Money claims worth up to £25,000 should be dealt with by an online court, the final report from a senior judge on civil justice reform has concluded.
Lord Justice Briggs said the court should be designed to be used by people with ‘minimum assistance from lawyers’ and have its own set of ‘user-friendly rules’.
It should, he said, become the compulsory forum for resolving cases within its jurisdiction and give special assistance to those who struggle with online systems.
Briggs recommended that case officers, a senior body of court lawyers and officials, be trained and supervised by judges to assist with certain functions currently carried out by judges, such as paperwork and uncontentious matters.
His recommendations also included re-establishing a court-based out of hours private mediation service in county court hearing centres, prepared along the lines of the service which existed prior to the establishment and then termination of the National Mediation Helpline.
The report, The Civil Courts Structure Review, commissioned by the Lord Chief Justice and the Master of the Rolls in July 2015, will inform the wider programme of court modernisation being undertaken by HM Courts and Tribunals Service.
Signing it off, Briggs said: ‘It is for others to decide which of the above recommendations should be implemented, and by what means.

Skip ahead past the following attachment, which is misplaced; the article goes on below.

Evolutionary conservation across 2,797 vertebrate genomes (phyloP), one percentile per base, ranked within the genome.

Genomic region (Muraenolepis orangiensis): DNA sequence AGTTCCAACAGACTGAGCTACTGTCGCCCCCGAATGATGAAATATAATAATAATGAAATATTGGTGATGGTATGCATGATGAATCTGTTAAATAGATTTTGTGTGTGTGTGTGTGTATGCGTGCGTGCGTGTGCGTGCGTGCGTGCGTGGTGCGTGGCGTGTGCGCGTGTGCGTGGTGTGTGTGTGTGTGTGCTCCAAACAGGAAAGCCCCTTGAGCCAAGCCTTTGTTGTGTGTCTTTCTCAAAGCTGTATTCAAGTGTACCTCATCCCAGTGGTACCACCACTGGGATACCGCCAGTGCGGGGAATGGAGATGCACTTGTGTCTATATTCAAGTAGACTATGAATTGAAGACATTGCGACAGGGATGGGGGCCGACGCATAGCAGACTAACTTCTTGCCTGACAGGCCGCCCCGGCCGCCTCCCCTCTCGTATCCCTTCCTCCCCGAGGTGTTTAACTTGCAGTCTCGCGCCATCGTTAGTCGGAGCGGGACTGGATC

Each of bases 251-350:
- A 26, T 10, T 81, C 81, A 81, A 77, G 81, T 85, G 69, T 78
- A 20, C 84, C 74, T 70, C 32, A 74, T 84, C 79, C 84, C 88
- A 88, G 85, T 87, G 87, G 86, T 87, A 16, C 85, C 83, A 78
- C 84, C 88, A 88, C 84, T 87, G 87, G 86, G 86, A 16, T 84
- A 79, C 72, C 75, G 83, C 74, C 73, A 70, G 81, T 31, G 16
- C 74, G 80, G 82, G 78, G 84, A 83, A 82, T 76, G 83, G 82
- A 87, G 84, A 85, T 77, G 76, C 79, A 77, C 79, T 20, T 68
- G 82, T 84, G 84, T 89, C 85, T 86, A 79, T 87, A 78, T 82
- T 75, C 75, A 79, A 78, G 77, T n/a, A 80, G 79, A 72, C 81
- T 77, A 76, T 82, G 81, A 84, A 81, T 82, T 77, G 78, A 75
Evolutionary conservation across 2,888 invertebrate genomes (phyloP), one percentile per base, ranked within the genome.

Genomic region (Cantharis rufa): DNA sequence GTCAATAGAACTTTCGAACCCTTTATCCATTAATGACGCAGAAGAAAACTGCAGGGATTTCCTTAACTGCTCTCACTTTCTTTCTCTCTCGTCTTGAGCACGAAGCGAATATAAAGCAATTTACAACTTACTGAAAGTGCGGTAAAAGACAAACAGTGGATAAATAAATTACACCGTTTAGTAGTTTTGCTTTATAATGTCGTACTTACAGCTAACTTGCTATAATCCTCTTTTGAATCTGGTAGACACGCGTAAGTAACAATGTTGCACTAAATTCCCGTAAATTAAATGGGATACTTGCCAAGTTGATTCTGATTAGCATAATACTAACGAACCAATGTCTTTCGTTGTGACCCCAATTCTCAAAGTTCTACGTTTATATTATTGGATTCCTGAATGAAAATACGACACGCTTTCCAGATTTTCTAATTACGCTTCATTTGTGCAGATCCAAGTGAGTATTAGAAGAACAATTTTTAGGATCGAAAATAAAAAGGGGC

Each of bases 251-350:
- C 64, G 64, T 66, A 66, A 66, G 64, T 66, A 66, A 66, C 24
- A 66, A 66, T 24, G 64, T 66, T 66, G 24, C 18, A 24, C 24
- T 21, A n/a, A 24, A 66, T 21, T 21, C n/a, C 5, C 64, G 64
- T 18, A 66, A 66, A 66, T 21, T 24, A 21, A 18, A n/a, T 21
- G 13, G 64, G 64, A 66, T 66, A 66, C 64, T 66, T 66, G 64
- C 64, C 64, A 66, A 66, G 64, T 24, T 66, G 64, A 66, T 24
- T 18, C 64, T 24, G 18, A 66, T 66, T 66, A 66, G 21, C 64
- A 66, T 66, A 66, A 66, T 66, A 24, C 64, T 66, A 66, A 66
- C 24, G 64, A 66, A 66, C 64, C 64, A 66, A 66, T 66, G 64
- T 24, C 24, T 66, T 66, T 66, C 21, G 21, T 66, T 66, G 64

‘In my view, if they are all substantially implemented, then the essentially high quality of the civil justice service provided by the courts of England and Wales will be greatly extended to a silent community to whom it is currently largely inaccessible, and both restored and protected against the weaknesses and threats which currently affect it’.
Bar chairman, Chantal-Aimée Doerries QC, warned: ‘Any moves towards an online court for claims of up to £25,000 must avoid the risk of entrenching a system of two-tier justice whereby individuals opting to use a “lawyerless” online court process could easily find themselves in litigation with big organisations which can afford to hire their own legal teams.’
Dorries said efforts to modernise the court and improve efficiency were ‘essential’ and stressed that the civil justice system required ‘proper investment’.
She said the Bar would consider the report and its impact on access to justice and the reputation of the legal system.